Archive for the ‘Matthew McConaughey’ Category

The Free State Of Jones

28 Jun

The Free State Of Jones – directed by Gary Ross. Historical Drama 139 minutes Color 2016


The Story: A Confederate Civil War deserter joins with local Negros and farmers to establish an independent county in Mississippi.


Newton Knight must have been a man of strong body and mind to have led so many into justifiable action in a difficult time. And Matthew McConaughey is an actor fortunate in his roles these days.

Unfortunately, the director wrote the piece. So, after the rescue in the swamp, the story demotes into a Hit-The-Highpoints Classic Comic, which enfeebles it.

For most directors should not direct their own scripts. They usually lack point of view about the story – how good it is, how long it is, and even as to whether it is a movie story at all. Unless the directors (Preston Sturges, Woody Allen, Billy Wilder) are inborn writers, chances are they’ll sink their own ship.

The problem is that this director/writer does not see that he has a dramatic story but does not have a dramatic character. What he has rather is a record of an unusual individual in an historical conflict, but that individual himself is not conflicted. Instead the movie’s only narrative option is to jam into the corset of itself the entire record so as not to leave anything out. It becomes a documentary.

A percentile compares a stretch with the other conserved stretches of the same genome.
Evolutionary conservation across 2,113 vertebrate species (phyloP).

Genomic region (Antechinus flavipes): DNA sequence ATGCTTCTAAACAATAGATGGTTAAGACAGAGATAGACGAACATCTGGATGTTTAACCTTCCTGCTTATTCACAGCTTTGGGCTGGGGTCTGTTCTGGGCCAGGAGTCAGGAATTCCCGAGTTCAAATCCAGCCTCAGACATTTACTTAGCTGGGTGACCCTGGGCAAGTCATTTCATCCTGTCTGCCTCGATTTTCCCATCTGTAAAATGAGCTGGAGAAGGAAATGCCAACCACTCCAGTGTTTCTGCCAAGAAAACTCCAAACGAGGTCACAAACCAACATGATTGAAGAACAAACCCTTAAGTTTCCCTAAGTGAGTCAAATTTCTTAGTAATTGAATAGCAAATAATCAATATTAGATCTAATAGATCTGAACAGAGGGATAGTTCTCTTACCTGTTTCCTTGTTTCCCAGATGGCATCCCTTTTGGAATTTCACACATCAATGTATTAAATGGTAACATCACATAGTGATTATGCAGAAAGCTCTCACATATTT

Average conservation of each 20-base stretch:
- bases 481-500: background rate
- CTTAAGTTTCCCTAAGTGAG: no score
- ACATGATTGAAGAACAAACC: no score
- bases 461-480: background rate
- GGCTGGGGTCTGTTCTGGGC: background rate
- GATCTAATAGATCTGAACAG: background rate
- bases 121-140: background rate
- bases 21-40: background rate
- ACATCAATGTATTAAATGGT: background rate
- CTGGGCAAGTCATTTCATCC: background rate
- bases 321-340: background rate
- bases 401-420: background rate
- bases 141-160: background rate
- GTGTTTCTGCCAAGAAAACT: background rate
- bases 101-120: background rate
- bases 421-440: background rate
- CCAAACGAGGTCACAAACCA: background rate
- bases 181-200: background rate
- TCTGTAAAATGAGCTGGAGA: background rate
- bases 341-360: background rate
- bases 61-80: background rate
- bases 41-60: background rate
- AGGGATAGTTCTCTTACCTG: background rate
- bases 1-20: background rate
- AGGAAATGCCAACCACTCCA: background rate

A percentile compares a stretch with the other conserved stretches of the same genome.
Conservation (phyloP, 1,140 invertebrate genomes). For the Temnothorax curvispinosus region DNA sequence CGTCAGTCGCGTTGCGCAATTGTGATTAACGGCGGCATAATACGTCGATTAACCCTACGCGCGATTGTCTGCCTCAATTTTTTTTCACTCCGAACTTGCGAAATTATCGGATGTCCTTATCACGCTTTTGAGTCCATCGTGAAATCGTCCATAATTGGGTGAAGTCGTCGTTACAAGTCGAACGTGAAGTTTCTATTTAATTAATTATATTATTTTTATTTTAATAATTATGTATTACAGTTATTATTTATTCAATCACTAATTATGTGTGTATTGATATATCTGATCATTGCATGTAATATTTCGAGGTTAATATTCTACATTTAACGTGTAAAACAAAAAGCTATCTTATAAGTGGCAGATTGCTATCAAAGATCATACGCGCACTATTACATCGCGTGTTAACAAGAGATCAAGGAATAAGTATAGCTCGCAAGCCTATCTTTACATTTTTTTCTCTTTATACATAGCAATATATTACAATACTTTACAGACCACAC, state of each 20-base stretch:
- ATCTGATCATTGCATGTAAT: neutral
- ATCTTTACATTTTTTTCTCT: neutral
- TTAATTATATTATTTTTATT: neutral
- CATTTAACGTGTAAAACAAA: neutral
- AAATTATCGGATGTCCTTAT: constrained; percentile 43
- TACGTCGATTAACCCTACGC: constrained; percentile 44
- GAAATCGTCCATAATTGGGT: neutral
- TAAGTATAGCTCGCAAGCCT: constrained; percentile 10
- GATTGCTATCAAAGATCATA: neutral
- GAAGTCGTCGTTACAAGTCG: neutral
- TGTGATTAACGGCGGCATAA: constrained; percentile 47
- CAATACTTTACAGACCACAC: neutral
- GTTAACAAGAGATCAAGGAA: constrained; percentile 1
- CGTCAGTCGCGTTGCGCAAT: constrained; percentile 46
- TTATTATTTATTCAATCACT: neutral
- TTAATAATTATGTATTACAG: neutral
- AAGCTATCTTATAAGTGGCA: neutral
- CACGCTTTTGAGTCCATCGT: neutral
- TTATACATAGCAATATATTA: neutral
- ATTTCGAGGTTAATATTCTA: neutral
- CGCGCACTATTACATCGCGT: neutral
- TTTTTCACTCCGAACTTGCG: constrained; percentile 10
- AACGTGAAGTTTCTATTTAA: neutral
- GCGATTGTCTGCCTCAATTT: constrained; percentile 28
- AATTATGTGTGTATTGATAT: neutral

As a history lesson of an unusual and worthwhile person and passage of American history, the movie has merit. And McConaughey is marvelous as the character, particularly in the early scenes as you first get to know him, and I’m glad he made it. But, as written, no interior drama exists in the character for him to play off of. Newton Knight is up against a lot in the war and its aftermath. He is never up against anything in himself.

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True Detective

12 Apr

True Detective [Season 1] – directed by Cary Joji Fukunga. Police Procedural 8 Part HBO Series. Color 2014.

The Story: Two incompatible cops are assigned to solve a strange crime.


The film is a remarkable collation of production, writing, design, filming, direction, editing, and acting. With one exception.

Matthew McConaughey is not that exception. For if you ever wanted to know what power in acting looks like, here it is! Power does not require scenes of vocal range, emotion, or physical display. It may include them, but the sense always is that the artist is nowhere near the limits of his technique, but that the range accessible to that technique is without limit, given the material at hand, the canvas at hand, the occasion at hand.